Germany deflects calls for monetary stimulus
'We want a strong, stable euro ... we will do everything to defend it,' Merkel says
Germany deflected calls for the European Central Bank to play a bigger role in solving Europe's debt crisis but did win the backing of France and Italy to unite the troubled 17-nation eurozone more closely.
Europe's biggest economy and the main financier of the eurozone's three bailouts has argued against allowing the ECB to use its firepower to ease a debt crisis that's shown alarming signs recently of spreading to big economies, like Italy.
Instead of using the ECB's cash-printing power, the eurozone's richest countries decided to use political tools to dig their way out of the crisis: Germany and France agreed Thursday to push for changes to EU treaties to bring the eurozone's economic policies more in line with each other.
"In the treaty changes, we are dealing with the question of a fiscal union, a deeper political co-operation … there will be proposals on this, but they have nothing to do with the ECB," German Chancellor Angela Merkel said Thursday in Strasbourg, France, after meeting with French President Nicolas Sarkozy and Italy's new Prime Minister Mario Monti.
Many think the ECB is the only institution capable of calming frayed market nerves, and Merkel's continued dismissal of a greater ECB role knocked market sentiment and stocks all round Europe fell again after a morning rebound.
Potentially, the ECB has unlimited financial firepower through its ability to print money. However, Germany finds the idea of monetizing debts unappealing, warning that it lets the more profligate countries off the hook for their bad practices. In addition, it conjures up bad memories of hyperinflation in Germany in the 1920s.
For now, all three leaders agreed that current rules were not stringent enough and needed beefing up to prevent a repeat of the debt crisis that's rocked the eurozone for nearly two years.
Sarkozy said "propositions for the modification of treaties" would be presented in the coming days.
He wouldn't elaborate on what these changes may be but said they would be ready in time for the next EU leaders summit on Dec. 9. Treaty changes are, more often than not, a notoriously laborious endeavour.
Merkel said the treaty changes would "make clear that we must take steps toward a fiscal union to express the conviction that we know policies must be more closely co-ordinated if you have a common, stable currency."
"It is political confidence in Europe that has been lost — we can only win it back politically," Merkel said.
Borrowing costs rise for Germany, France
This was the first meeting of the three leaders since Monti took over last week following mounting market concerns over Italy's huge debt, which stands at €1.9 trillion ($2.7 trillion), or a huge 120 per cent of economic output. Europe's current anti-crisis measures are not enough to deal with Italy's debt mountain.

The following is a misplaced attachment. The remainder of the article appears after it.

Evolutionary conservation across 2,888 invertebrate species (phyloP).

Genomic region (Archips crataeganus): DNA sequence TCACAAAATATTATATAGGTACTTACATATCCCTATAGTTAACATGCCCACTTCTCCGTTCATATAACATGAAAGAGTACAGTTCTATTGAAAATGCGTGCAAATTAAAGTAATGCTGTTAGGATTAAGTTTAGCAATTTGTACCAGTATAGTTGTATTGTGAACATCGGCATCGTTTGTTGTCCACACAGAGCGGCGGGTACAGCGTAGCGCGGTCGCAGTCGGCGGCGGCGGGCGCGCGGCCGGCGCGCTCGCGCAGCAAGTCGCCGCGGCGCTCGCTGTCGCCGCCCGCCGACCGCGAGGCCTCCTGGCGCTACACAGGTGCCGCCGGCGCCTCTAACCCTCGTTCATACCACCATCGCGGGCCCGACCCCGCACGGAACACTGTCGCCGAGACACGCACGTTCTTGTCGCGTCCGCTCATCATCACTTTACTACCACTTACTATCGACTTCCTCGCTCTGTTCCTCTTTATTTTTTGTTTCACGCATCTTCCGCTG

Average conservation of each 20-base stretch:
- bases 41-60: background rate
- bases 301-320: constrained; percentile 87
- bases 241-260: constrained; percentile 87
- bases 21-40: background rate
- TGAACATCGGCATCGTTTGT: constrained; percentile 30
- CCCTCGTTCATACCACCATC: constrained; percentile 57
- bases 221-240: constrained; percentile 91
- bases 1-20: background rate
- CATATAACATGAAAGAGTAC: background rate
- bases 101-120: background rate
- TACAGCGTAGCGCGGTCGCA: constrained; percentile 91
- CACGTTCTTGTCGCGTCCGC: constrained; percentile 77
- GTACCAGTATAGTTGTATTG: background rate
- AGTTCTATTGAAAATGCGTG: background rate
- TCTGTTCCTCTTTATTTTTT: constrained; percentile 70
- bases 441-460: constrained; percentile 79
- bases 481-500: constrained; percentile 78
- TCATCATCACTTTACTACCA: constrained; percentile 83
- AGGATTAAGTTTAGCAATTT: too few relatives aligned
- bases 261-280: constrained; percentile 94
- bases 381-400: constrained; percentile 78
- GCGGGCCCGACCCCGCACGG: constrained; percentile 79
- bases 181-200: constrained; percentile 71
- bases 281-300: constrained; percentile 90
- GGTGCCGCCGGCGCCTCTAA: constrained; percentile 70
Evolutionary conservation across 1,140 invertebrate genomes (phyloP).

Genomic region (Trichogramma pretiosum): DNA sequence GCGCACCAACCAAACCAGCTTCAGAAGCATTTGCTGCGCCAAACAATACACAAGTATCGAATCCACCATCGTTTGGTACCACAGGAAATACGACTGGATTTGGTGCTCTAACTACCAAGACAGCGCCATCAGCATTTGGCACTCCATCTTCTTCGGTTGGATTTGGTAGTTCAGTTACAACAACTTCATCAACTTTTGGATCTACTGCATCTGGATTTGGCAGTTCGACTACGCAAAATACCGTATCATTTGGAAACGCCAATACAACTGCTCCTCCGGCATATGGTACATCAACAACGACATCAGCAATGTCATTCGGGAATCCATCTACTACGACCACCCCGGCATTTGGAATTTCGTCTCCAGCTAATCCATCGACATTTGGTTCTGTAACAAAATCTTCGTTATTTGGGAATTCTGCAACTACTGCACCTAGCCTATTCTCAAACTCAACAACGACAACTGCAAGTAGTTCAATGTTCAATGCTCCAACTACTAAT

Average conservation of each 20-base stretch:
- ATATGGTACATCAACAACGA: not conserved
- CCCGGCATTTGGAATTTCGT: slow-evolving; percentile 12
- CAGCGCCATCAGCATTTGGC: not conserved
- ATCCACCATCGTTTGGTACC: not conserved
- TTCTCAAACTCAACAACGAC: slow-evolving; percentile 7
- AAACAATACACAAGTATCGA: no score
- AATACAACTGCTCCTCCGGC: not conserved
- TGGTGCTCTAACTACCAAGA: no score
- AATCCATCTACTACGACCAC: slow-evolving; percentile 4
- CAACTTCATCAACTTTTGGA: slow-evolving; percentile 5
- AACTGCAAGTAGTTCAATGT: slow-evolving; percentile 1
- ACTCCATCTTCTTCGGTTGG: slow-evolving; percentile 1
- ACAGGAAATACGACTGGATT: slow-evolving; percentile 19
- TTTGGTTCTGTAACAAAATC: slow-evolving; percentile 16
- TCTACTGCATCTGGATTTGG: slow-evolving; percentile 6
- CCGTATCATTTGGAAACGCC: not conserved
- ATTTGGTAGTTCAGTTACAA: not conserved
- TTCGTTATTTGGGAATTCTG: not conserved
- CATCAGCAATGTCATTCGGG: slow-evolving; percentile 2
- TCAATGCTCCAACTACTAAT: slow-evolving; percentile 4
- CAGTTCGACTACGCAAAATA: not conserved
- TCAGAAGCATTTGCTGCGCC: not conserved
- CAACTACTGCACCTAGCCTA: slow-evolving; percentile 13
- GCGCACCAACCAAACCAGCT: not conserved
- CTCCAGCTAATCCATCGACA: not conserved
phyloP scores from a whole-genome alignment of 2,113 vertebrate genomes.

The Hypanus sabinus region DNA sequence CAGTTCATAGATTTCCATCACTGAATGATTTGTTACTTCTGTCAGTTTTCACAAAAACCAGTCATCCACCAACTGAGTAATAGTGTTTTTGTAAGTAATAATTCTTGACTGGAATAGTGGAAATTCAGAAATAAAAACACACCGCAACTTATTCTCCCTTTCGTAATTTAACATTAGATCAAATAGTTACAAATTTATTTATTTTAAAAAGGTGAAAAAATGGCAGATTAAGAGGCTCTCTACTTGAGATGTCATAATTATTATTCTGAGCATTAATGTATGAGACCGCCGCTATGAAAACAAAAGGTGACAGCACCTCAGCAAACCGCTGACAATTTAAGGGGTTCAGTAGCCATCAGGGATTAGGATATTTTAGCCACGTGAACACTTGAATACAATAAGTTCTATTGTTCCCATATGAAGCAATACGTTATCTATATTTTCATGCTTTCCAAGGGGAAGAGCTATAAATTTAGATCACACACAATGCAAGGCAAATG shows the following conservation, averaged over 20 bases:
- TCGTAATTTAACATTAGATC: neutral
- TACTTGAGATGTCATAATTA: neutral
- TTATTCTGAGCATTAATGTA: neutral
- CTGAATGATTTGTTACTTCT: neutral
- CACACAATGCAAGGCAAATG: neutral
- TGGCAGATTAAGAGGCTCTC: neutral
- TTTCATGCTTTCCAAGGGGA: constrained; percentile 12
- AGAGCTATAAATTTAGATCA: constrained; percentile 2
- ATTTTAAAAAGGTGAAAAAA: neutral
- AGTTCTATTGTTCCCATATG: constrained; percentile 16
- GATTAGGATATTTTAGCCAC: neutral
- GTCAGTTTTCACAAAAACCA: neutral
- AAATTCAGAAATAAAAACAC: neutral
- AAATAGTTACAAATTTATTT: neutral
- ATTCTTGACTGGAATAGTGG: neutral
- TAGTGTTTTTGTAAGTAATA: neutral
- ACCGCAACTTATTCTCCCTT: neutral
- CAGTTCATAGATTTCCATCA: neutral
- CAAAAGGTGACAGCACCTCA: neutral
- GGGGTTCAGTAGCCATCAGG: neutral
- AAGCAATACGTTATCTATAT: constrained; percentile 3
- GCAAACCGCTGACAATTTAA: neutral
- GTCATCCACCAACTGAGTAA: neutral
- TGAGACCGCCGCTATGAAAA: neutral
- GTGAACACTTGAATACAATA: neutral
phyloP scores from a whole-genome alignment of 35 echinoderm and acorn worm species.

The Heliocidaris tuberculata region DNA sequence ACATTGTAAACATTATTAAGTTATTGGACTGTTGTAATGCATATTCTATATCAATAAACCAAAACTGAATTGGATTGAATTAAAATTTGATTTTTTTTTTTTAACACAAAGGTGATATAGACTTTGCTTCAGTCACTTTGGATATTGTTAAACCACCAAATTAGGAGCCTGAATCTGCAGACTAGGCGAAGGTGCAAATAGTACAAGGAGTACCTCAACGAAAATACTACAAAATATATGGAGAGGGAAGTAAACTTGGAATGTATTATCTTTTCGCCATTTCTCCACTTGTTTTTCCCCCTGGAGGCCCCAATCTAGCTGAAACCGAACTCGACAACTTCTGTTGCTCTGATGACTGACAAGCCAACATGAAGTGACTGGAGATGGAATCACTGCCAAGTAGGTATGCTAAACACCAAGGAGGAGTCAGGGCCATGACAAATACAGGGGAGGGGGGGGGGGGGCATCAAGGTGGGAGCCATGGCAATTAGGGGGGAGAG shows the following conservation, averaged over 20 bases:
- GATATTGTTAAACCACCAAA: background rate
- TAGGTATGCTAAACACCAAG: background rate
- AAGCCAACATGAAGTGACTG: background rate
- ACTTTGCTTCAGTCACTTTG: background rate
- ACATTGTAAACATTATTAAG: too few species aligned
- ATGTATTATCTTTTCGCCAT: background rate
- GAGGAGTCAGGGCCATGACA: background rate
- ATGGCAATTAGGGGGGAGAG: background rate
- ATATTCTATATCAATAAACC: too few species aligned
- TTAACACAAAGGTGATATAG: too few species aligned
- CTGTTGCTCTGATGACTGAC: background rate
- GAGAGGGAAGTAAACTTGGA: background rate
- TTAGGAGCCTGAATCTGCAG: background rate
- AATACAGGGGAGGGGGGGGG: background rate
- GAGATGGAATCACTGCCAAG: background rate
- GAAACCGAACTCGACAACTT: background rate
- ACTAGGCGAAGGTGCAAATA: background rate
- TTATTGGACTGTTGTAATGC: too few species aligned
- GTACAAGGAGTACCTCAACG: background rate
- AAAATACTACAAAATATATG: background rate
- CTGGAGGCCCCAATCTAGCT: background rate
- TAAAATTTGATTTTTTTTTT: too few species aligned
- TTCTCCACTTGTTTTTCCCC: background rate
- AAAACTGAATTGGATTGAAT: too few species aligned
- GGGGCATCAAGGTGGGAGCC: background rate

Sarkozy said the three leaders had agreed to meet again "very soon" in Rome at Monti's invitation to continue their three-way dialogue.
The meeting comes amid signs that even Germany and France — the eurozone's two biggest economies — are not immune from the crisis that's already seen three relatively small countries bailed out.
All three leaders said they would do what it takes to stabilize the situation and save the euro.
"We want the euro, we want a strong, stable euro ... we will do everything to defend it," Merkel said.
France has been reluctant to resort to changes to EU treaties to improve the way the eurozone countries work together and set policies and prevent future crises. Germany had pushed for such changes, saying voluntary pledges by national governments are no longer enough to boost market confidence.
Merkel also maintained her opposition to the European Commission's new drive for eurobonds.
Germany has opposed the use of eurobonds and has long called on fiscally wayward member states to clean up their own houses with as little outside intervention as possible. A big worry for Germany is that its low borrowing costs would get diluted if eurobonds came into issue and it would then be forced to pay higher rates to tap bond markets.
"It would be completely the wrong signal to lose sight entirely now of these differing interest rates, because they are a pointer to where something still needs to be done and where we need to go further," she said.
Monti, meanwhile, reiterated his pledge to balance Italy's budget by 2013 though he sidestepped the question on whether achieving that aim would require more austerity measures, and if so, whether it risked triggering a recession in the eurozone's third largest economy.